Wet Washing My Wedding Gown

When you consider wedding dresses can start in the hundreds and end up in the thousands, I think my Goodwill wedding gown for $25 was quite a frugal find. But the poor dress was filthy. So dirty in fact, I suspect it had been worn as a Halloween costume, and the trick or treater had gone from door to door for many miles. I checked around to see how much it would cost to have it cleaned and was aghast at the prices. I did some research on the Internet, and I noticed the tag on my gown said it could be wet washed, (which is also referred to as wet cleaning). So I started researching my options using those keywords.

Mr. A and I remarried last fall after we had been divorced for 15 years (see my earlier post Wedding Under $3000). Our first wedding we just threw everything together in less than a week, at the insistence of my future mother-in-law who kept saying, “You only get married once!” Mr. A wore his stepfather’s wedding suit, and I wore Mr. A’s mother’s simple ivory lace wedding dress. We invited a handful of family members and went out to dinner afterwards. It was a really inexpensive wedding, that’s for sure.

When Mr. A and I were ready to marry again, after much soul searching, I realized that deep down in my heart I wanted to have a real wedding. I didn’t want to spend a lot of money, but I did want to wear a nice dress, feel like a princess and invite friends and family. Most of these people had hoped for years we’d get back together, and I wanted them to celebrate with us.

At first I didn’t think I deserved a white wedding gown – for more than one reason – the biggest one being they cost too much money! Or so I thought. Then one of my friends suggested that I look for a gown at thrift stores, and while I do shop thrift stores I honestly could never remember seeing wedding gowns. I guess they just weren’t on my radar, so I hadn’t even considered that option. I went on a 50% off day, intending to find myself a pretty white wedding gown. I didn’t get my hopes up too high, because I’m a plus sized woman, and I wasn’t sure if I’d have much to select from.

Happily, at the third or fourth store we went to, I found a very lovely, albeit filthy, gown.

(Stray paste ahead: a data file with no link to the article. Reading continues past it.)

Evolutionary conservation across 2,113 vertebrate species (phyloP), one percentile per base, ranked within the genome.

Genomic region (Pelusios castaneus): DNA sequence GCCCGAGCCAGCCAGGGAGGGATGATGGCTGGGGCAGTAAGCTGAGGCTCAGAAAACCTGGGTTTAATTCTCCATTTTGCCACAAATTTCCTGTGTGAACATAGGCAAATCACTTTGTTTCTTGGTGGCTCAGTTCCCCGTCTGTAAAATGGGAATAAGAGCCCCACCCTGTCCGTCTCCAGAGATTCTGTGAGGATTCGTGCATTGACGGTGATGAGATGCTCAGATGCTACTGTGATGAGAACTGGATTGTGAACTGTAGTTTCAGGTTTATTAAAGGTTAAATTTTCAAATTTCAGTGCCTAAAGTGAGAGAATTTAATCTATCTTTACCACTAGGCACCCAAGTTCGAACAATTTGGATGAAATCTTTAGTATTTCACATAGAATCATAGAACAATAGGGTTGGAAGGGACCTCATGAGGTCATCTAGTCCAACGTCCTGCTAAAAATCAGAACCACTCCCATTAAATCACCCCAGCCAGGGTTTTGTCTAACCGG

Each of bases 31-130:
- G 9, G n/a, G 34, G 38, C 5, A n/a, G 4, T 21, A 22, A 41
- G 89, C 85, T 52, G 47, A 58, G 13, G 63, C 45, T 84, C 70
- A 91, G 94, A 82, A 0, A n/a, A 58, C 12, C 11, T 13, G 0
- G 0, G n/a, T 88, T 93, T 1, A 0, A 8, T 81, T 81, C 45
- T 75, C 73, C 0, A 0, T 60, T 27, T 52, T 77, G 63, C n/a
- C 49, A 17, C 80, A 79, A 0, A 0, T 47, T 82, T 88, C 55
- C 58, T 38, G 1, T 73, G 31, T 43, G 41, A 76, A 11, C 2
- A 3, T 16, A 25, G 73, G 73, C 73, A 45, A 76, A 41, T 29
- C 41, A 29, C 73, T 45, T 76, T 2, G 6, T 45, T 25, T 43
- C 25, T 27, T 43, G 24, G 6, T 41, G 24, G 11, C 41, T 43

After some research, I decided to take on the task of cleaning the gown myself. Several people cautioned me against cleaning the gown myself, two even offered to pay for having it cleaned. Even though I was hesitant, I could see that hundred plus dollars being spent a lot more efficiently. I just had to give it a shot myself.

I scrubbed the tub, then filled it with cold water and a capful of Woolite. I began to scrub the grime off the bottom of the dress. There were a few dirty spots like this, mostly on the back where it is longer.

And the hemline was grungy with black greasy dirt. The underside of the hem looked like this pretty much all the way around, including the inner skirt hem. I scrubbed both all the way around. I used a toothbrush dipped in Woolite for most of it. When it was worse, I’d use some baking soda for a little bit of grit and at the worst spots I used a drop of Dawn Dishwashing liquid. I emptied the tub and filled it back up with clean water. I did that twice. I used a shower rod over the bathtub, and hung it up to drip dry.

Here is a closeup of the hem after cleaning. Beautiful!

The back of the gown was very simple and plain looking, so I bought a $3 piece of lace to sew to the back, which really dressed it up a lot. It was quite a beautiful gown.


I allowed the dress to hang in the bright sunlight for a couple of hours, for the whitening effect of the sunshine. I carefully ironed the dress. I had starch on hand, but I did not end up using any. The sites I read said that the problem with wet washing is you remove the starch that kept the dress stiffened, so if you dress should have stiff areas, you will need to use starch.

Just make sure your gown says it can be wet washed and you should be able to clean it yourself! My gown needed another cleaning after our wedding, and I followed the same procedure.

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